Hawks loved Rio Bravo so much that he basically remade it twice with John Wayne—El Dorado (1966) and Rio Lobo (1970). But the original is best. John Carpenter did a modern remake in Assault on Precinct 13 (1976).

Once again, here’s the trailer for Rio Bravo.

Now it’s time to vote.

Poll

The Good, the Bad and the Ugly or Rio Bravo

This poll is closed

  • 46%
    The Good, the Bad and the Ugly
    (75 votes)
  • 53%
    Rio Bravo
    (86 votes)
161 votes total Vote Now

Good luck on this one. They’re only going to get harder. If you haven’t seen them recently, The Good, the Bad and the Ugly is available on Max. You can probably also find a copy on line. Rio Bravo is available to rent from all the normal places.

You have until Wednesday evening to vote.

Up next is the third quarter-final. The number-two seed High Noon (1952) faces off against the number-seven seed, Stagecoach (1939). If you need to watch them again or for the first time, High Noon is on Amazon Prime, Paramount+ and MGM+. There’s a copy online here. Stagecoach is on Amazon Prime, Max, Criterion Channel and the Roku Channel, Tubi, Pluto and Crackle with ads.


Welcome back to everyone who skips the music and movies.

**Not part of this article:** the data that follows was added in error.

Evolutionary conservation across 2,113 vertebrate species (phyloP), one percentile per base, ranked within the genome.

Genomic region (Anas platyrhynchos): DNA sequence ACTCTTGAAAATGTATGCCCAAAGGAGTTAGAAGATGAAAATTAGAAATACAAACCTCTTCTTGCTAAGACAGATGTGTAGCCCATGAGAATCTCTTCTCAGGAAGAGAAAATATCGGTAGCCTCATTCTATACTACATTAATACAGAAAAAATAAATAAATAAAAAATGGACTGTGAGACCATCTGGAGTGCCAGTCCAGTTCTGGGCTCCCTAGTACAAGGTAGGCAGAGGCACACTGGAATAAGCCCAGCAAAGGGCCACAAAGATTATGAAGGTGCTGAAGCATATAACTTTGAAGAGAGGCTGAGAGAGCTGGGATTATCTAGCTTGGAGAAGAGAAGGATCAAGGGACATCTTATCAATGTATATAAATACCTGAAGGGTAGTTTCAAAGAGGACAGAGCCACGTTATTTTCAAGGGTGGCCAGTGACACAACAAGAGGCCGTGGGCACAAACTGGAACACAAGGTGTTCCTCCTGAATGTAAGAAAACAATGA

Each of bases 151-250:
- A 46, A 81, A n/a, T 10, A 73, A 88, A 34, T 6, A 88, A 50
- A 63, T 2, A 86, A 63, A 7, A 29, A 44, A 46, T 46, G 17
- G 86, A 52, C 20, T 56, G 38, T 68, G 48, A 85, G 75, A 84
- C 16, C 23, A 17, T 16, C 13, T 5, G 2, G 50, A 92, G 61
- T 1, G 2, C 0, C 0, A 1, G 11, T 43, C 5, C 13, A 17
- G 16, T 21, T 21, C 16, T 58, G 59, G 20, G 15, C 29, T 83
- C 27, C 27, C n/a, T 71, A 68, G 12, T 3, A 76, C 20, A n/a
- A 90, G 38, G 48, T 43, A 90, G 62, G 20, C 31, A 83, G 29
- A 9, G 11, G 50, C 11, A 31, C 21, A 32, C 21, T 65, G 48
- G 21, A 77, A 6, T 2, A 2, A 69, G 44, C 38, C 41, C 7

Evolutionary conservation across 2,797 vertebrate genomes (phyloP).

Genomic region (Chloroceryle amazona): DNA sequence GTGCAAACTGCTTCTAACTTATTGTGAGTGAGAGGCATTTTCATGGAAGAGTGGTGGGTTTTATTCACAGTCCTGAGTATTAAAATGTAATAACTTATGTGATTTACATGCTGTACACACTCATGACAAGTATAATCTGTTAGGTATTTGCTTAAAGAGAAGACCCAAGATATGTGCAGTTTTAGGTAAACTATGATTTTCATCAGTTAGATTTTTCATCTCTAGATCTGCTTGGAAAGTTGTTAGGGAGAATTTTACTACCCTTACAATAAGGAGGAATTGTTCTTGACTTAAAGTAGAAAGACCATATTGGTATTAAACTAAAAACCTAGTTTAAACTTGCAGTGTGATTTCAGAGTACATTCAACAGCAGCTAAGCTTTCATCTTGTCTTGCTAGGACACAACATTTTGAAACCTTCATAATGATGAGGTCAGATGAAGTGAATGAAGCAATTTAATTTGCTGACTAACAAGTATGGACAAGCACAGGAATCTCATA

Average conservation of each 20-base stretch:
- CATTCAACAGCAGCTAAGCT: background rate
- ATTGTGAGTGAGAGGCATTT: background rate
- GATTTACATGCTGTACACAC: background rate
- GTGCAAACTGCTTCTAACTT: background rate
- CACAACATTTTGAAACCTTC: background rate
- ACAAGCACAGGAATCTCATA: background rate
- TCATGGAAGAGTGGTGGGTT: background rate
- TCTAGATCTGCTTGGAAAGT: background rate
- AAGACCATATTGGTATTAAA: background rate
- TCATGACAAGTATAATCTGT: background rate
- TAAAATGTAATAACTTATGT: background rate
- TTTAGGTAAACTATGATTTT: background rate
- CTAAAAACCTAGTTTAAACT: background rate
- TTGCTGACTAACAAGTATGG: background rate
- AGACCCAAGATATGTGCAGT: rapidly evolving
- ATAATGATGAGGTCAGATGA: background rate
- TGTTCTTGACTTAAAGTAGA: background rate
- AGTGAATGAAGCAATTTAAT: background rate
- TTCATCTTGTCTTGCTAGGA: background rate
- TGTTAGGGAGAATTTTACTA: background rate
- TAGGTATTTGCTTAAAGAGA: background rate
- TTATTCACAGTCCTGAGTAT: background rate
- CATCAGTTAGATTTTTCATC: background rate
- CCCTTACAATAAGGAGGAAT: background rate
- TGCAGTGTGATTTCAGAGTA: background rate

Jed has me reduced to doing fashion reviews.

The caps for the 2024 Spring Training have arrived and are now for sale everywhere you can buy Cubs caps. Here’s a look at them.

So it’s powder blue with a blue walking Cub and a blue brim. It has the “Spring Training 24” logo on the side with the Cactus League cactus .

So what do we think? Do you like it? Would you buy one? I called it power blue, but I’m sure the Cubs’ low-A minor league affiliate would call it “Pelican Blue” because the color is extremely close to the color of the Pelicans main caps. I also have an old Daytona Cubs cap in that color. In fact, that cap is very similar to this cap except that the bear in the Daytona cap is surfing and not walking. Daytona hasn’t been a Cubs affiliate since 2014, but I still wear that “surfing Cub” cap, especially at the beach. So I clearly like the color scheme. And I love the “surfing cub” logo.

(The Pelicans cap I have is the all black with a white logo “Pelicans Pirate” cap.)

So what do you think? Is this something you’d wear? More importantly, as far as MLB is concerned, is this something you’d be willing to buy? Or do you hate the color and the departure from the classic royal blue and red “C.”

In any case, bring out your inner fashion critic and tell us what you think. And no, don’t vote for “C” because you think it means “Cubs.” It means “average.”

Poll

Grade the Cubs’ new Spring Training caps:

This poll is closed

  • 19%
    A
    (38 votes)
  • 26%
    B
    (51 votes)
  • 19%
    C
    (38 votes)
  • 23%
    D
    (44 votes)
  • 10%
    F
    (20 votes)
191 votes total Vote Now

Thank you for stopping by. New faces and old faces, we love them both. We hope you’ve had a good time. Please stay warm tonight. Please get home safely. Recycle any cans or bottles you may have brought. And join us again tomorrow evening for more BCB After Dark.